While mid-century modern has been dominating contemporary interior design trends for the last decade, a specific sector of the genre offers collectors a more nuanced, artistic twist on the style. Celebrated for his bold colours, geometric shapes, and luxurious materials, Jean Royère is amongst the French visionaries whose decorative yet functional furnishings present an inspiring alternative to the rigorous, architectural designs of Jean Prouvé and his peers.
In the mid-to-late 1990s, Royère’s designs were amongst those experiencing a resurgence, but few collectors had the foresight to purchase — and hold onto — a vast array of his most legendary pieces. Christie’s Paris in New York: A Private Collection of Royère, Vautrin, Jouve, on 26 May 2021, is an especially rare opportunity to acquire 56 mid-century lots that have been displayed in the same Manhattan apartment for nearly three decades.
‘It’s almost impossible to make a collection as compact and rare as this one,’ says Michael Jefferson, International Senior Specialist, Senior Vice President of Christie’s Design department.
Designers such as Royère and his contemporaries were often commissioned in the 1950s and 1960s to make bespoke pieces that, over time, got dispersed into other collections.
‘These American collectors were at the vanguard of a rekindled interest in this little pocket of French mid-century design,’ says Jefferson of the family who assembled this tightly curated collection for their pied-à-terre overlooking Central Park. ‘Now 30 years later, we’re in a moment where Royère is as popular as ever.’
In June 2020 Christie’s achieved both the world auction record for Royère with his ‘Liane’ six-light sconce, as well as the model record for the designer’s ‘Ours Polaire’ (Polar Bear) sofa, of which another example is offered in the Paris in New York sale.
‘Collecting Royère has become a cultural phenomenon,’ says Jefferson on the designer’s enduring appeal. ‘There’s a rich minimalism to Royère’s works that pairs very well with art. The furnishings are rich in their execution and quality, but they don’t overwhelm a space or diminish the art. If you’re a great art collector, Royère is one of the top choices to create a proper aesthetic and environment for the seamless connectivity of design and art in an interior.’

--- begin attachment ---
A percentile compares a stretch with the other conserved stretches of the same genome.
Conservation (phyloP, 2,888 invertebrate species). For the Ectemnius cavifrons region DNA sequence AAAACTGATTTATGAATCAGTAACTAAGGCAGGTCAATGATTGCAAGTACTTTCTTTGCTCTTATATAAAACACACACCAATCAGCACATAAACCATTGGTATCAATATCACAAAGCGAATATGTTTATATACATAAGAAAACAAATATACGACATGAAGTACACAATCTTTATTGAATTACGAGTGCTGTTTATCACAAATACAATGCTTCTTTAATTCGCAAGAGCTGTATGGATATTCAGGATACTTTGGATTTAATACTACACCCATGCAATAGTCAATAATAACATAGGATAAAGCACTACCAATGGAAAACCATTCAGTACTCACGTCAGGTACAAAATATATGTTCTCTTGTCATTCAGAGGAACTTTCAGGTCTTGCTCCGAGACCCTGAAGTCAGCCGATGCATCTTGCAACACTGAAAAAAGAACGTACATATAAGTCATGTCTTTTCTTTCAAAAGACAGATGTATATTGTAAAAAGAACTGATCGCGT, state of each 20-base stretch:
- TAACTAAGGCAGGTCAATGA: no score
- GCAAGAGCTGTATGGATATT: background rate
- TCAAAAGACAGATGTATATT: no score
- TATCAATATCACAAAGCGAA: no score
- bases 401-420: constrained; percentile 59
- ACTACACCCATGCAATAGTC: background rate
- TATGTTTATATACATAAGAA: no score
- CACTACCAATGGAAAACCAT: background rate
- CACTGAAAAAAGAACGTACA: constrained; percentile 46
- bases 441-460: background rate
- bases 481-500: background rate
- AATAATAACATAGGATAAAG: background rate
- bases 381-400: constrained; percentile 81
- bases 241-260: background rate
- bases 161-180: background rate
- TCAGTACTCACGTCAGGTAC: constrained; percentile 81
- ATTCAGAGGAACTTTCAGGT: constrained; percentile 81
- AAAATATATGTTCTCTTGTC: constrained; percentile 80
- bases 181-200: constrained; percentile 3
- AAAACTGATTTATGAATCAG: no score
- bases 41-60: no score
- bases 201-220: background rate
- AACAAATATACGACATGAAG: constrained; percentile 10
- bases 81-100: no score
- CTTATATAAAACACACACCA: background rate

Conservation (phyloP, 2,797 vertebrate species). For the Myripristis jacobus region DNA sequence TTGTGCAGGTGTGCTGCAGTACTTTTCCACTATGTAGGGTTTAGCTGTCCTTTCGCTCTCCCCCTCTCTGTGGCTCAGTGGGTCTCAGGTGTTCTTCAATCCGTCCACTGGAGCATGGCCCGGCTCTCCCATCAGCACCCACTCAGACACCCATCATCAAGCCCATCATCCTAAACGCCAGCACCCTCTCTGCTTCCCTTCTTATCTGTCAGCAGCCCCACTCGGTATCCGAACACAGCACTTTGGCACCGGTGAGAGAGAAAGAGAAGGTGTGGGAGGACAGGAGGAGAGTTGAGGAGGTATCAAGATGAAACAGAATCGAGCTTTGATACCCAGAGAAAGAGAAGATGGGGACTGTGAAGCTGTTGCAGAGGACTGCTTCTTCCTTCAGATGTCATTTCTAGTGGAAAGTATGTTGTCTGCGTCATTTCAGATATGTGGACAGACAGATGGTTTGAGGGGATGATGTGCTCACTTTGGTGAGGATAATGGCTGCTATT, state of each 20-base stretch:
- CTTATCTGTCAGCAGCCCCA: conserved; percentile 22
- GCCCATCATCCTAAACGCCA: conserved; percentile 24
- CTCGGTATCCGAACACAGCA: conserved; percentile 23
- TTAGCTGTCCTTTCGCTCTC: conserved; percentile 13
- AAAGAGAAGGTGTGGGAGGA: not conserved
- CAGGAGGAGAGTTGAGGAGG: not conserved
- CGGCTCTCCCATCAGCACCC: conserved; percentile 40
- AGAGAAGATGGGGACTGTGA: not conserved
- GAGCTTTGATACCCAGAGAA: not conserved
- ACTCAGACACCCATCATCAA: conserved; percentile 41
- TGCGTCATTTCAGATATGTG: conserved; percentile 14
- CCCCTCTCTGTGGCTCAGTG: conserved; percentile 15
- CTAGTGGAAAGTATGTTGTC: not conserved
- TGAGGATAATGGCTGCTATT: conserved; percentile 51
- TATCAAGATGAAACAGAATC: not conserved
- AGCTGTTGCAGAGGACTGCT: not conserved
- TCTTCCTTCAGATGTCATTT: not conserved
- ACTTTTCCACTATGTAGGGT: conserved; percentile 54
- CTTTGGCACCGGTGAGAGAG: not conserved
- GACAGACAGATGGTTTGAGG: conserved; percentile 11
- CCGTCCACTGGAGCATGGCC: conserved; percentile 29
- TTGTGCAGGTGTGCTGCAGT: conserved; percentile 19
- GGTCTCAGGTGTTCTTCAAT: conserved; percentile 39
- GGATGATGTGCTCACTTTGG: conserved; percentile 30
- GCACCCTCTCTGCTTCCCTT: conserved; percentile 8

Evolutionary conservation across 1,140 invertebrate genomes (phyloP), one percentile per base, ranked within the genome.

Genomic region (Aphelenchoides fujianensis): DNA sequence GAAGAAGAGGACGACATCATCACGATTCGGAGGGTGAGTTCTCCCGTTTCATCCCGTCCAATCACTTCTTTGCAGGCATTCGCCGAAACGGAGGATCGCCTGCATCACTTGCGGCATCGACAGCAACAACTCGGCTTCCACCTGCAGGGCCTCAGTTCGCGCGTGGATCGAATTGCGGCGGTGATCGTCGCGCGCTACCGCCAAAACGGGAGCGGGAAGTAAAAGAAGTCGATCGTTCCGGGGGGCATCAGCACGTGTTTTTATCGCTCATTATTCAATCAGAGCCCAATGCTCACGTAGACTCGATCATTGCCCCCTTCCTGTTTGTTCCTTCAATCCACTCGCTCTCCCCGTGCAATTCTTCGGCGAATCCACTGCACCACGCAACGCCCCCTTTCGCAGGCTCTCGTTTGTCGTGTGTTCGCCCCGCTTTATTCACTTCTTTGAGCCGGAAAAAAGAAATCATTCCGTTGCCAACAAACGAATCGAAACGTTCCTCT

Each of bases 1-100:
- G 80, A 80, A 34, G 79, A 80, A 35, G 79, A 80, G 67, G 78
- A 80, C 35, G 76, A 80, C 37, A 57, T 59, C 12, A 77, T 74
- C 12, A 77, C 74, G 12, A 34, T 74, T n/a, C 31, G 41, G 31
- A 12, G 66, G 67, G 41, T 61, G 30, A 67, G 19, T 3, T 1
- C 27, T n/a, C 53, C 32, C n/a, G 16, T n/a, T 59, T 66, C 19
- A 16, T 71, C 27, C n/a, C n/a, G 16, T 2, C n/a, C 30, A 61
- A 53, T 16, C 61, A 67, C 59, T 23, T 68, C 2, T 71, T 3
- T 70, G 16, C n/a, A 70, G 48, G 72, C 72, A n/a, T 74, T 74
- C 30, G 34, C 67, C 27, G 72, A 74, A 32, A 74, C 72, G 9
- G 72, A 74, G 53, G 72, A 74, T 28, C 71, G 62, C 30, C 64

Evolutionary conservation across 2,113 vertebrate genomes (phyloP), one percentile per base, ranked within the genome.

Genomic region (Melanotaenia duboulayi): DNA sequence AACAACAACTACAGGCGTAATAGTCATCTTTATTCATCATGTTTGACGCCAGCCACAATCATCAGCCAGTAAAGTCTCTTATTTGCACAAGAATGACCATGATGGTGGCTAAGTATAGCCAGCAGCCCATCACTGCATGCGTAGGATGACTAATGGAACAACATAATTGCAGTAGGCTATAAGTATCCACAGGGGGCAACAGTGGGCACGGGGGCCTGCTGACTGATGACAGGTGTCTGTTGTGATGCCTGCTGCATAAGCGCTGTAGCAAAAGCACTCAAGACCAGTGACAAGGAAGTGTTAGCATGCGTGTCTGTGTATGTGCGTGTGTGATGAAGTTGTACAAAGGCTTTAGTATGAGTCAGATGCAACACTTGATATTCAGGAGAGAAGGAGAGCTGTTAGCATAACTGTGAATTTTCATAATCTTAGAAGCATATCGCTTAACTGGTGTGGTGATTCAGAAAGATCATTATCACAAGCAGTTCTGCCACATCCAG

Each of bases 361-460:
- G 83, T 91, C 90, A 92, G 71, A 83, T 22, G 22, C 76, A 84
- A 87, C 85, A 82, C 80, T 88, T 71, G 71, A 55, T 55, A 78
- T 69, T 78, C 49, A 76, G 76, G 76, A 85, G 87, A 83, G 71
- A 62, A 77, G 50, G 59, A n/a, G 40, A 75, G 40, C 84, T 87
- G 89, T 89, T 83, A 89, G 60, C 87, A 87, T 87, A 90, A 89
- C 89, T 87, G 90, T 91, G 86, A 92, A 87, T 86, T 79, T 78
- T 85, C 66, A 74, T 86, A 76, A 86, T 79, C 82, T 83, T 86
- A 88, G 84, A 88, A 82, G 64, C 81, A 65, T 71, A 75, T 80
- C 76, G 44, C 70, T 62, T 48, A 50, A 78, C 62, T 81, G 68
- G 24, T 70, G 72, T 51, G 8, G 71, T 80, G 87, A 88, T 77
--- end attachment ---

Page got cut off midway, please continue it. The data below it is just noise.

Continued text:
Royère’s creations themselves exude artistry. His navy-blue velvet ‘Sculpture’ armchairs ‘channel the kind of aesthetic and silhouettes of Alexander Calder, or the minimal forms that we see in abstract paintings,’ says Jefferson.
Other offerings by the designer range from a rare, coloured-straw marquetry, ash, iron and brass ‘Étoile’ sideboard to a ‘Tour Eiffel’ floor lamp whose lattice-like base echoes the Parisian landmark.
Despite the prestige that Royère’s creations have attained, they're not meant to be overly precious. ‘They’re really pleasing to look at and comfortable to live with,’ says Jefferson, adding that the last year of pandemic-caused lockdowns makes Royère’s pieces feel all the more resonant. ‘Pedigree, style, functionality and comfort come together with Royère. That’s what makes him so imminently popular.’
Collections of Line Vautrin and Georges Jouve
The auction also features several of Royère’s contemporaries, most notably, beloved artist Line Vautrin and ceramicist Georges Jouve. According to Jefferson, what makes this collection’s grouping of Vautrin’s resin-and-glass sunburst mirrors particularly unique is the sheer quantity and variety of them. Colours range from gold to muted gray and fiery red.
‘The collectors’ concept of a constellation of many mirrors of varying sizes together on a wall was certainly ahead of its time,’ says Jefferson. The next owners can create their own cluster or combine the mirrors with those by other designers.
As for the prolific ceramicist Georges Jouve, the sale’s grouping presents the opportunity to possess an ‘instant collection’. Whether a cup, cannister or vase, all of the auction’s pieces feature minimalistic forms in a black glaze, which Jefferson believes is striking from both a curatorial and stylistic standpoint.
A Paris-in-New York state of mind
Jefferson attributes much of the collectors’ distinct, forward-thinking vision to their geographic makeup: ‘While it’s commonplace now to look far and wide and bring various styles into the home, it was rare to put together a collection like this in the 1990s.
Relative to France, Italy, and other countries with histories going back through millennia, America is a young nation, and so Americans approached the world in a very different way. It would have been rarer to find an Italian collector collecting French design, or a French collector collecting things from Vienna. But in America, everything was fertile ground for drawing from.’
The pied-à-terre also consciously incorporated various eras of French design. A contemporary designer worked with the collectors to create interiors inspired by Jean-Michel Frank, a preeminent French designer of the 1930s and 1940s. Combined with Royère’s 1950s and 1960s furnishings, the resulting interior is at once retro and timeless.
‘In the 21st century, we have moved beyond regional approaches to design and siloed approaches to collecting,’ says Jefferson. ‘Finding the connectivity between disparate moments of design and art history is what makes the creative process of collecting a pleasure.’